How digital are Irish doctors? - GSK Study
millions of people turn to digital when researching symptoms, or
looking up health conditions, Irish doctors still prefer traditional
methods to educate themselves - according to a study conducted by GSK[i];
which looks at the digital habits of Irish medics. The study found,
that while Irish doctors are increasingly looking to online resources,
including pharmaceutical company websites (61%), they still rate these
less credible than face-to-face or more traditional information sources.
The study, conducted amongst a national representation of Irish GP’s and hospital specialists, revealed that only 15% found medical information on social media as ‘very’ or ‘fairly’ credible. Even when it was a specialised healthcare professional only social media network (HCP group) credibility was still only ranked at 31%. Not surprising - medical journals (100%), prescribing guides (99%), healthcare professional bodies (98%) and medical conferences (94%) were rated as the most credible sources of information respectively.
Speaking at the launch, Eimear Caslin, Commercial Director at GSK Pharmaceuticals said, “The relationship between pharmaceutical companies and healthcare professionals is essential in helping develop medicines and treating patients so it’s really important that GSK ensures we are providing accurate, up to date information on our medicines. We wanted to invest in new digital ways of engaging with HCPs at a time, place, and through channels convenient to them. By combining the benefits of our digital channels, including websites, webinars, emails, click-to-chat and analytics, with our face-to-face channels we can greatly increase the numbers of HCPs we can speak with, engage and educate with real-time information about our medicines and vaccines.”
GSK is hoping to make a step change and differentiate themselves digitally as a reputable and trusted source of product information for healthcare providers. This is due to its changes in their value based driven ways of working, and a positive step in the right direction with just over a third of the studies respondents rating GSK as innovative in its digital offering and further findings including; 32% ranking GSK’s website as having ‘relevant content’, 33% stating that GSK provides effective ways to communicate via digital platforms and nearly 50% viewing GSK as offering valuable professional development resources (e.g. online study modules, webinar etc).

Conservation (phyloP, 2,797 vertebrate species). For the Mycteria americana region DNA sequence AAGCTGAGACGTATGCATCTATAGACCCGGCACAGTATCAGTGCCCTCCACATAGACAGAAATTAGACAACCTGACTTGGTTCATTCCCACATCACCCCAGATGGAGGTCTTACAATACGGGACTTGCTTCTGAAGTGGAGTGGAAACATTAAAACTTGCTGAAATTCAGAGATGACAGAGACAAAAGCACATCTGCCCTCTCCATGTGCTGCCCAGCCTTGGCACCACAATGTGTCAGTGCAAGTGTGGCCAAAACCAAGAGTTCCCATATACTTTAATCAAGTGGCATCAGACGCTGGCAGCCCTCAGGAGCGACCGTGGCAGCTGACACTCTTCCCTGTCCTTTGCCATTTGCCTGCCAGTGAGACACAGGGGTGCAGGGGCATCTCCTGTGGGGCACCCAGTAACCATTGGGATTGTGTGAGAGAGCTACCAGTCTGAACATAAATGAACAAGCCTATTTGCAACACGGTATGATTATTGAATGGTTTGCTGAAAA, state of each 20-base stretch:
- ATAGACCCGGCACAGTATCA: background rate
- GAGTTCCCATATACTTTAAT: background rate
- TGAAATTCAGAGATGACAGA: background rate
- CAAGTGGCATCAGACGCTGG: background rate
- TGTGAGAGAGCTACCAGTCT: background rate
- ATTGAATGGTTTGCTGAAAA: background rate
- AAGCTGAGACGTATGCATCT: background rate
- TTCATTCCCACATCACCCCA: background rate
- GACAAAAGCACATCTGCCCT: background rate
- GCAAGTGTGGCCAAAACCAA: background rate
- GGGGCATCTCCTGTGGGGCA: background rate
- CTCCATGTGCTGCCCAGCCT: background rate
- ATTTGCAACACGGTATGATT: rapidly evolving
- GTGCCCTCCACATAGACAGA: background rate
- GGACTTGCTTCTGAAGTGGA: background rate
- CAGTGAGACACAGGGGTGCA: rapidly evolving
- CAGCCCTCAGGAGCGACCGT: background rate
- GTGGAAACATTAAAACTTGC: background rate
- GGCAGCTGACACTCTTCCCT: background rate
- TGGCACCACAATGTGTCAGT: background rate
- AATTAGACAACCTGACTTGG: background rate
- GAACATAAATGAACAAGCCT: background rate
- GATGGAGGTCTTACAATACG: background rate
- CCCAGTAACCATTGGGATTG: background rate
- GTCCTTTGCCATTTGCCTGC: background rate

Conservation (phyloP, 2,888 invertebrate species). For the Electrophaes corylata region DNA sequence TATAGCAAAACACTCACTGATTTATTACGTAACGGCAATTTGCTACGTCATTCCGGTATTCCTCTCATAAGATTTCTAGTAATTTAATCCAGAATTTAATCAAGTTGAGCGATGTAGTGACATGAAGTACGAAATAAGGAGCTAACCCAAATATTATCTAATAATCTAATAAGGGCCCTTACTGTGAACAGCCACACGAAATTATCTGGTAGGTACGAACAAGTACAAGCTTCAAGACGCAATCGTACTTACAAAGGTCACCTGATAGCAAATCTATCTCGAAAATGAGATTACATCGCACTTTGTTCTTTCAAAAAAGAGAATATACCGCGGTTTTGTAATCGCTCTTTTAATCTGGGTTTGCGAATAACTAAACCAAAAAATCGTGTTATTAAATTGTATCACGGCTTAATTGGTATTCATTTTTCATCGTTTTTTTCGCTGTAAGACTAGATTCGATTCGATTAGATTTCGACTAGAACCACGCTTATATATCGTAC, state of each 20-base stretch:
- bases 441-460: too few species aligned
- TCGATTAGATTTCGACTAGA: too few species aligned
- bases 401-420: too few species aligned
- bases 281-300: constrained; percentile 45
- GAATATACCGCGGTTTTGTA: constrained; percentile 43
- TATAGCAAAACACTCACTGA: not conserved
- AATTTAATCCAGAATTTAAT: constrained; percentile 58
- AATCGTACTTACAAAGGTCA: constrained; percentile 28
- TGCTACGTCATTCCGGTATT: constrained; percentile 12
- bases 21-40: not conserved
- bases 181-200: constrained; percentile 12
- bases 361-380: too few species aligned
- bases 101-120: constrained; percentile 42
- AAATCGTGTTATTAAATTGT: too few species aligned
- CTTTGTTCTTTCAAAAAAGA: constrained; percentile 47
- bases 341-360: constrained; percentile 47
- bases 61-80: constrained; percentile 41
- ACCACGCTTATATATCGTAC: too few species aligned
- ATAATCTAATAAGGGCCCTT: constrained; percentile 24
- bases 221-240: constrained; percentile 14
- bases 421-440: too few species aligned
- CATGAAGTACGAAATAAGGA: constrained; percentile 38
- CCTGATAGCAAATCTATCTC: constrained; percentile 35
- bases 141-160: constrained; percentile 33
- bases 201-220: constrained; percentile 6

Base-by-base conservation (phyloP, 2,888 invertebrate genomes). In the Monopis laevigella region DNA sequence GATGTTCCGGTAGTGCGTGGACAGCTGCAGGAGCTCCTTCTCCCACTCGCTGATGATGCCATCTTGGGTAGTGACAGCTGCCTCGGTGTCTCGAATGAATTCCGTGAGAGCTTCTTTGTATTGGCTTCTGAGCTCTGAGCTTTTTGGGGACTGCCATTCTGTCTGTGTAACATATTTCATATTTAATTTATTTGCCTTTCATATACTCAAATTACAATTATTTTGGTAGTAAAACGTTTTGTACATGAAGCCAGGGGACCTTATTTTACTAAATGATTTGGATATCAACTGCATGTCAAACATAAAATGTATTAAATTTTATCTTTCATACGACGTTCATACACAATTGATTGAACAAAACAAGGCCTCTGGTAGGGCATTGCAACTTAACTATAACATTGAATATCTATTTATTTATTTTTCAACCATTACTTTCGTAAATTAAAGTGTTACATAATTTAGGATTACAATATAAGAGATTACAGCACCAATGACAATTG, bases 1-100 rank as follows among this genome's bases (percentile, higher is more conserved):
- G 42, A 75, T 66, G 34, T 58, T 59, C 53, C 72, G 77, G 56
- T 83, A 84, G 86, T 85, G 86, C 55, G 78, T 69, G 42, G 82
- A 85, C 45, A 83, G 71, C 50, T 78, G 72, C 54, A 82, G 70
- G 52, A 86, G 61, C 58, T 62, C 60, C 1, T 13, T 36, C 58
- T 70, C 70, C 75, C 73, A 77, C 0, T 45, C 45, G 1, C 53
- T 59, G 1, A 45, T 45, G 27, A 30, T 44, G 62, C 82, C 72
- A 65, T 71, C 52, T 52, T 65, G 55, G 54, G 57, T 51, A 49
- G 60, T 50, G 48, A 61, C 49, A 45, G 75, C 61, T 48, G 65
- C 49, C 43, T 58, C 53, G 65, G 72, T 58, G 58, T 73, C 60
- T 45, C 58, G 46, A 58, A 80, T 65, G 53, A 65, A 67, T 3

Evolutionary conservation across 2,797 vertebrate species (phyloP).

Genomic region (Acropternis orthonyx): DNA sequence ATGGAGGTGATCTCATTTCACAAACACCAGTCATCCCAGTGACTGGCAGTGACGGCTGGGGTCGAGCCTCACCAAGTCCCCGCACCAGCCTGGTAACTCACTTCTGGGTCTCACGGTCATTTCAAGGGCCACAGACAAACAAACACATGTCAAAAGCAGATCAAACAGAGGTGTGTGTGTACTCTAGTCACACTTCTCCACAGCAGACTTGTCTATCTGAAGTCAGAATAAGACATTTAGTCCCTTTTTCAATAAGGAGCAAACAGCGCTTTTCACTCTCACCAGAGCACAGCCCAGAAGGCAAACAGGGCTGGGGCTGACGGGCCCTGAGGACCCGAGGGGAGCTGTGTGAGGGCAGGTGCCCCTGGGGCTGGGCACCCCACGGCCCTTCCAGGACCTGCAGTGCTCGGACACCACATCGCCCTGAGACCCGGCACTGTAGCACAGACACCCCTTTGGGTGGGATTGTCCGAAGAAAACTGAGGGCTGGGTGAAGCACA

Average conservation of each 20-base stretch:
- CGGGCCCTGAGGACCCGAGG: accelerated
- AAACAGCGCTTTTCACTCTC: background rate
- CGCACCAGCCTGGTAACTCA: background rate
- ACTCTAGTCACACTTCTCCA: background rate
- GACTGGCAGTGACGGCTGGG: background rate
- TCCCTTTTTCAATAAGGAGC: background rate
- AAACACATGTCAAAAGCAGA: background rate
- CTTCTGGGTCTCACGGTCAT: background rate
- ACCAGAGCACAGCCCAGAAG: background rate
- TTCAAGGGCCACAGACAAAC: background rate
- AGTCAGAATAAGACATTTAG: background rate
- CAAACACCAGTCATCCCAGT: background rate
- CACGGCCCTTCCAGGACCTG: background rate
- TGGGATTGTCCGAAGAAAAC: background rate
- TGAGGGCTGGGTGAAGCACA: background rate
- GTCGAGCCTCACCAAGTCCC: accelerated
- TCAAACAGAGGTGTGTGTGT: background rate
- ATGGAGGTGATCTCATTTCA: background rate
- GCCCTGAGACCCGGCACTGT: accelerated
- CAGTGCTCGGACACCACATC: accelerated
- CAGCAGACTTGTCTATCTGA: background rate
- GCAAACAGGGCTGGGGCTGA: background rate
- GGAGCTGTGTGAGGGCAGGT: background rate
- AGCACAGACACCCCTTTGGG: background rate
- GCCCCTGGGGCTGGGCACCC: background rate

Richard Corbridge the CIO of the Health Service Executive added; “The study clearly indicates that healthcare companies are in need of an ‘upgrade’ in terms of how information is used. It generates further debate about how the system communicates and educates in healthcare in the digital space. Although interaction between healthcare companies and healthcare professionals has traditionally been face to face, there has been positive steps made throughout the way we work in recognising this needs to evolve such as the onset of webinars the use of social media and the continued growth of video as a means of communication. In fact, with nearly three quarters of this survey’s healthcare professionals in agreement that pharma companies play a major role in education for HCPs, medical charities and patient groups, it’s an obvious endorsement of the changes made to date across the sector as a whole to better fit the needs of today’s modern medics.”
He went on to say, “eHealth Ireland has embraced the implementation of digital as a priority for the health system in Ireland, studies like this provide us with more evidence, more ways to engage and an affirmation that the reform of all health systems across the world can only truly be achieved through the onset of a digital change, a digital fabric for Ireland is our goal over the next 3 years.”
The study also showed that there is high trust between pharma companies and healthcare professionals, with very high credibility ratings for online study modules by professional development resources (96%), in person events hosted by a pharmaceutical company (94%), sponsored conferences provided by a leading expert in their field (93%) and face to face medical information meetings (78%) with pharmaceutical companies, the latter was also the most frequently used information source by doctors in the last 12 months (78%).
Part of wider changes to build trust
These changes are part of a wider transformation of GSK’s business model, all of which are designed to build trust by helping to remove any perceived conflict of interest between GSK and prescribers. Other initiatives since January 2015 include, GSK pharma medical representatives and their managers are no longer financially rewarded for the number of individual prescriptions generated but rather incentivised based on their technical knowledge, the quality of service they deliver to HCPs to support improved patient care; and a broader set of business performance measures. In addition, in June 2015, GSK ended payments to healthcare professionals for speaking on their behalf about prescription medicines or vaccines.